The Eclipse: A Reason to Explore the E. Sierras - August 2017

I first read about the “Great American” solar eclipse at the beginning of the year and I knew that I had to plan some sort of a trip to celebrate the occasion. My buddy Reed and I decided that a trip to explore some new ground and hot tubs with our significant others in the Eastern Sierras sounded like a great way to experience the eclipse. Our plan was simple, head out to the area between Mono Lake and Lake Crowley to get a lay of the land, search for hidden hot tubs and maybe let Reed get some fishing in.

We left the Bay Area on Saturday in the morning, heading towards the Sonora Pass to avoid traffic in and around the Yosemite Valley. I had never been over the pass, and I am so glad that we chose to go that route. The road was small and winding… and STEEP. The sign at the bottom of the hill stated that it was a 26% grade. I thought it was a typo, but it wasn’t. (side note: I haven’t really ever felt the 4Runner struggle. It’s known for being underpowered, and yes compared to my diesel work truck, there is something to be desired. But I have never felt that it was really holding it back, until the grade. Granted, it made it over the top with no real issues other than a lack of torque to hold second gear. But that was a minor thought, something I wanted to share) We stopped at the bottom at one of the campsites to let the dogs out before making our way over the summit. A crack of thunder was a quick reminder that we were in the Sierras in the summer; Thunderstorm territory. We decided we should move on towards the summit and over to the East side of the Sierras.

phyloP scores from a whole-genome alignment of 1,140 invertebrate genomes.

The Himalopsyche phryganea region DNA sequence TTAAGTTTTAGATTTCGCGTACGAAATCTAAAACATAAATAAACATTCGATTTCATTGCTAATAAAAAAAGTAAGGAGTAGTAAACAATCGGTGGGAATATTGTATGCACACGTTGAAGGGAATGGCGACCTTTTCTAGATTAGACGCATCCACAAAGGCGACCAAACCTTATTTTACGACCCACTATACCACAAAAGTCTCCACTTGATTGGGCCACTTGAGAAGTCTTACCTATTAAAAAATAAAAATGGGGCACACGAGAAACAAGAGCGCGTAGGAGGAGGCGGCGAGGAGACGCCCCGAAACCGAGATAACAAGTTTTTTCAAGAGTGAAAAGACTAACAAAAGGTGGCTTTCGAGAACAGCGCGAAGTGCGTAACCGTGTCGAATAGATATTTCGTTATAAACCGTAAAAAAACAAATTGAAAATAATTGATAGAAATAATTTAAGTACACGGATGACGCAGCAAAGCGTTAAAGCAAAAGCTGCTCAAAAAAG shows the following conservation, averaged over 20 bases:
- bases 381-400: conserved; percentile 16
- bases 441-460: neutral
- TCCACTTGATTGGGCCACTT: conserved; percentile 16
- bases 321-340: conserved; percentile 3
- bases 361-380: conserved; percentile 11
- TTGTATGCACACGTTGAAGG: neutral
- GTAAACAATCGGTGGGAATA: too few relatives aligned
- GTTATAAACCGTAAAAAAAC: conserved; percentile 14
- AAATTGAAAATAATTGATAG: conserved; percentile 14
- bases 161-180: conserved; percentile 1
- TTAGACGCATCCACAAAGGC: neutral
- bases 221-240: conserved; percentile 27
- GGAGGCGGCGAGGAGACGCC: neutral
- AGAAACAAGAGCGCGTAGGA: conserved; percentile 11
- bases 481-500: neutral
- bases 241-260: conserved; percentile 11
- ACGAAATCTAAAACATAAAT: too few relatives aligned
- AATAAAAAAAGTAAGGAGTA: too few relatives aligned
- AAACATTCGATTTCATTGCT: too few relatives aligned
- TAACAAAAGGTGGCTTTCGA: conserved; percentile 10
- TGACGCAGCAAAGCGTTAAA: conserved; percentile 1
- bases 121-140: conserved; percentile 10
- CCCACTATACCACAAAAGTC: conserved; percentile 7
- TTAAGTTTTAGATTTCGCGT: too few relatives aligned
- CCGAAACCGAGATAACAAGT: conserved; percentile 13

As we descended  into Toiyabe National Forest, the valley opened up to a view of the West Walker River and the Hoover Wilderness. And by the time we met with Highway 395, we ran into those Sierra thunderstorms with heavy rain almost the entire way into Bridgeport. Reed had mentioned a small burger joint in Bridgeport that we had to stop at for lunch. He was right. I will never drive through without stopping again. So. Good.

With full stomachs, we continued south over Conway Summit to our first area for campsite hunting. We wanted something a bit more isolated and possibly near a creek. After passing through the June Lake Loop for some sightseeing, we started the camp hunt on the west side of 395 between June Lake and Obsidian Dome. We found a number of good spots and with time in the afternoon we agreed to head to the other side of the highway to check a few more nearby, to get a better lay of the land as niether Reed or I had been camping in the area prior to this trip. Using Gaia GPS and the USFS Topo Layer, we pinpointed a promising site near a creek not too far from the highway. After navigating a Caltrans maintenance yard, wiggling down a widely spaced washboard trail, and crossing a flowing creek we arrived in what would be our campsite for the night.